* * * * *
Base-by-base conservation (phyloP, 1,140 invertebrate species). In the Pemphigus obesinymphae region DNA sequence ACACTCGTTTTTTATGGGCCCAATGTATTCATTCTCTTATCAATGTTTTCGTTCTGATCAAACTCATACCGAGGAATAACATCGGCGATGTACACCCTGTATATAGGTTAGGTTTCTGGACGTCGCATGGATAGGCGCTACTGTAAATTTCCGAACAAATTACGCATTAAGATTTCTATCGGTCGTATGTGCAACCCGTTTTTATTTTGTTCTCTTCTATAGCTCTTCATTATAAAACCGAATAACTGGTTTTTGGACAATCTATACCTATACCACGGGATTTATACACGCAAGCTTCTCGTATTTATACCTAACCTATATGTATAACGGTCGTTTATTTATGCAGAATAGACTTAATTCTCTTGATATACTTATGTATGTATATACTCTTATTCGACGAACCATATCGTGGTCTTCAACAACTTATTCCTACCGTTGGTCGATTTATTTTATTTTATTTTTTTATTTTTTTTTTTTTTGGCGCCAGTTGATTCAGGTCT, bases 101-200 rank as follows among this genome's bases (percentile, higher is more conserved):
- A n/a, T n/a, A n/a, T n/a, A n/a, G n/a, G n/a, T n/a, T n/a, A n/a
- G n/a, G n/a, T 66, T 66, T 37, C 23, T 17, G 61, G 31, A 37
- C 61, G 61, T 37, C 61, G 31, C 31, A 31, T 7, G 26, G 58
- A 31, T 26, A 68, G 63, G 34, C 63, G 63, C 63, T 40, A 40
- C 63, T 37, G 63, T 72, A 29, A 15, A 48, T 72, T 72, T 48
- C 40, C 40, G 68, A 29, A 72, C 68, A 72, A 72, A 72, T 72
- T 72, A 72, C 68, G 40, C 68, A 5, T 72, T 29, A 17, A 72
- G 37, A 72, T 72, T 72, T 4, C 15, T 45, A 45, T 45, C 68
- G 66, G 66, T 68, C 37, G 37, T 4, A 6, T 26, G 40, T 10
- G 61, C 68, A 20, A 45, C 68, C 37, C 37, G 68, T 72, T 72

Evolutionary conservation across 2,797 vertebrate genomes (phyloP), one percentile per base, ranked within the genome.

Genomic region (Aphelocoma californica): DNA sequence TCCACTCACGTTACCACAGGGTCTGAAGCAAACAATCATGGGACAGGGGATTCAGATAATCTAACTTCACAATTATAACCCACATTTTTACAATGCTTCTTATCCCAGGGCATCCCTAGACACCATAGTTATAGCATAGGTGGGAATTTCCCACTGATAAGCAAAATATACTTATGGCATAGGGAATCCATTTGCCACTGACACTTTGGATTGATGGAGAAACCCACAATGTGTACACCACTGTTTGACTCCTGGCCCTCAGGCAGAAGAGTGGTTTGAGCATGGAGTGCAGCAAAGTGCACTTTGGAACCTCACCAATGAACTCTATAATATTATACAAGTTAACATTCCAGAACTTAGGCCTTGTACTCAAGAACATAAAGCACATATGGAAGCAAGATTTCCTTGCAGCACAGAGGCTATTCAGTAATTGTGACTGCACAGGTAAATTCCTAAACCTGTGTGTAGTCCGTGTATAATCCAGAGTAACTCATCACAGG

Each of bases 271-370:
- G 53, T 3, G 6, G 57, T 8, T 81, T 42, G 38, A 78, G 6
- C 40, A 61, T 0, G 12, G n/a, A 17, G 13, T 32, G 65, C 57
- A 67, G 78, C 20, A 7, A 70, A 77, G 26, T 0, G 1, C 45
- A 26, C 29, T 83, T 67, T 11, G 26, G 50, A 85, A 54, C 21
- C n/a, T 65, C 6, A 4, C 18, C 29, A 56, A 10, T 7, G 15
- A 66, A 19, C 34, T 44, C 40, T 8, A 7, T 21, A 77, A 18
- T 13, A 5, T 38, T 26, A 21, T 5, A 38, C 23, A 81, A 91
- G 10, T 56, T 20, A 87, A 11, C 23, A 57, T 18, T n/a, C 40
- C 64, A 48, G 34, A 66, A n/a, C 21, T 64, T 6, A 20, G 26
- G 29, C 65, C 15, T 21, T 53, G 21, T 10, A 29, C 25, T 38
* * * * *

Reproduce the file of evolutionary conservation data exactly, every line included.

Base-by-base conservation (phyloP, 1,140 invertebrate species). In the Pemphigus obesinymphae region DNA sequence ACACTCGTTTTTTATGGGCCCAATGTATTCATTCTCTTATCAATGTTTTCGTTCTGATCAAACTCATACCGAGGAATAACATCGGCGATGTACACCCTGTATATAGGTTAGGTTTCTGGACGTCGCATGGATAGGCGCTACTGTAAATTTCCGAACAAATTACGCATTAAGATTTCTATCGGTCGTATGTGCAACCCGTTTTTATTTTGTTCTCTTCTATAGCTCTTCATTATAAAACCGAATAACTGGTTTTTGGACAATCTATACCTATACCACGGGATTTATACACGCAAGCTTCTCGTATTTATACCTAACCTATATGTATAACGGTCGTTTATTTATGCAGAATAGACTTAATTCTCTTGATATACTTATGTATGTATATACTCTTATTCGACGAACCATATCGTGGTCTTCAACAACTTATTCCTACCGTTGGTCGATTTATTTTATTTTATTTTTTTATTTTTTTTTTTTTTGGCGCCAGTTGATTCAGGTCT, bases 101-200 rank as follows among this genome's bases (percentile, higher is more conserved):
- A n/a, T n/a, A n/a, T n/a, A n/a, G n/a, G n/a, T n/a, T n/a, A n/a
- G n/a, G n/a, T 66, T 66, T 37, C 23, T 17, G 61, G 31, A 37
- C 61, G 61, T 37, C 61, G 31, C 31, A 31, T 7, G 26, G 58
- A 31, T 26, A 68, G 63, G 34, C 63, G 63, C 63, T 40, A 40
- C 63, T 37, G 63, T 72, A 29, A 15, A 48, T 72, T 72, T 48
- C 40, C 40, G 68, A 29, A 72, C 68, A 72, A 72, A 72, T 72
- T 72, A 72, C 68, G 40, C 68, A 5, T 72, T 29, A 17, A 72
- G 37, A 72, T 72, T 72, T 4, C 15, T 45, A 45, T 45, C 68
- G 66, G 66, T 68, C 37, G 37, T 4, A 6, T 26, G 40, T 10
- G 61, C 68, A 20, A 45, C 68, C 37, C 37, G 68, T 72, T 72

Evolutionary conservation across 2,797 vertebrate genomes (phyloP), one percentile per base, ranked within the genome.

Genomic region (Aphelocoma californica): DNA sequence TCCACTCACGTTACCACAGGGTCTGAAGCAAACAATCATGGGACAGGGGATTCAGATAATCTAACTTCACAATTATAACCCACATTTTTACAATGCTTCTTATCCCAGGGCATCCCTAGACACCATAGTTATAGCATAGGTGGGAATTTCCCACTGATAAGCAAAATATACTTATGGCATAGGGAATCCATTTGCCACTGACACTTTGGATTGATGGAGAAACCCACAATGTGTACACCACTGTTTGACTCCTGGCCCTCAGGCAGAAGAGTGGTTTGAGCATGGAGTGCAGCAAAGTGCACTTTGGAACCTCACCAATGAACTCTATAATATTATACAAGTTAACATTCCAGAACTTAGGCCTTGTACTCAAGAACATAAAGCACATATGGAAGCAAGATTTCCTTGCAGCACAGAGGCTATTCAGTAATTGTGACTGCACAGGTAAATTCCTAAACCTGTGTGTAGTCCGTGTATAATCCAGAGTAACTCATCACAGG

Each of bases 271-370:
- G 53, T 3, G 6, G 57, T 8, T 81, T 42, G 38, A 78, G 6
- C 40, A 61, T 0, G 12, G n/a, A 17, G 13, T 32, G 65, C 57
- A 67, G 78, C 20, A 7, A 70, A 77, G 26, T 0, G 1, C 45
- A 26, C 29, T 83, T 67, T 11, G 26, G 50, A 85, A 54, C 21
- C n/a, T 65, C 6, A 4, C 18, C 29, A 56, A 10, T 7, G 15
- A 66, A 19, C 34, T 44, C 40, T 8, A 7, T 21, A 77, A 18
- T 13, A 5, T 38, T 26, A 21, T 5, A 38, C 23, A 81, A 91
- G 10, T 56, T 20, A 87, A 11, C 23, A 57, T 18, T n/a, C 40
- C 64, A 48, G 34, A 66, A n/a, C 21, T 64, T 6, A 20, G 26
- G 29, C 65, C 15, T 21, T 53, G 21, T 10, A 29, C 25, T 38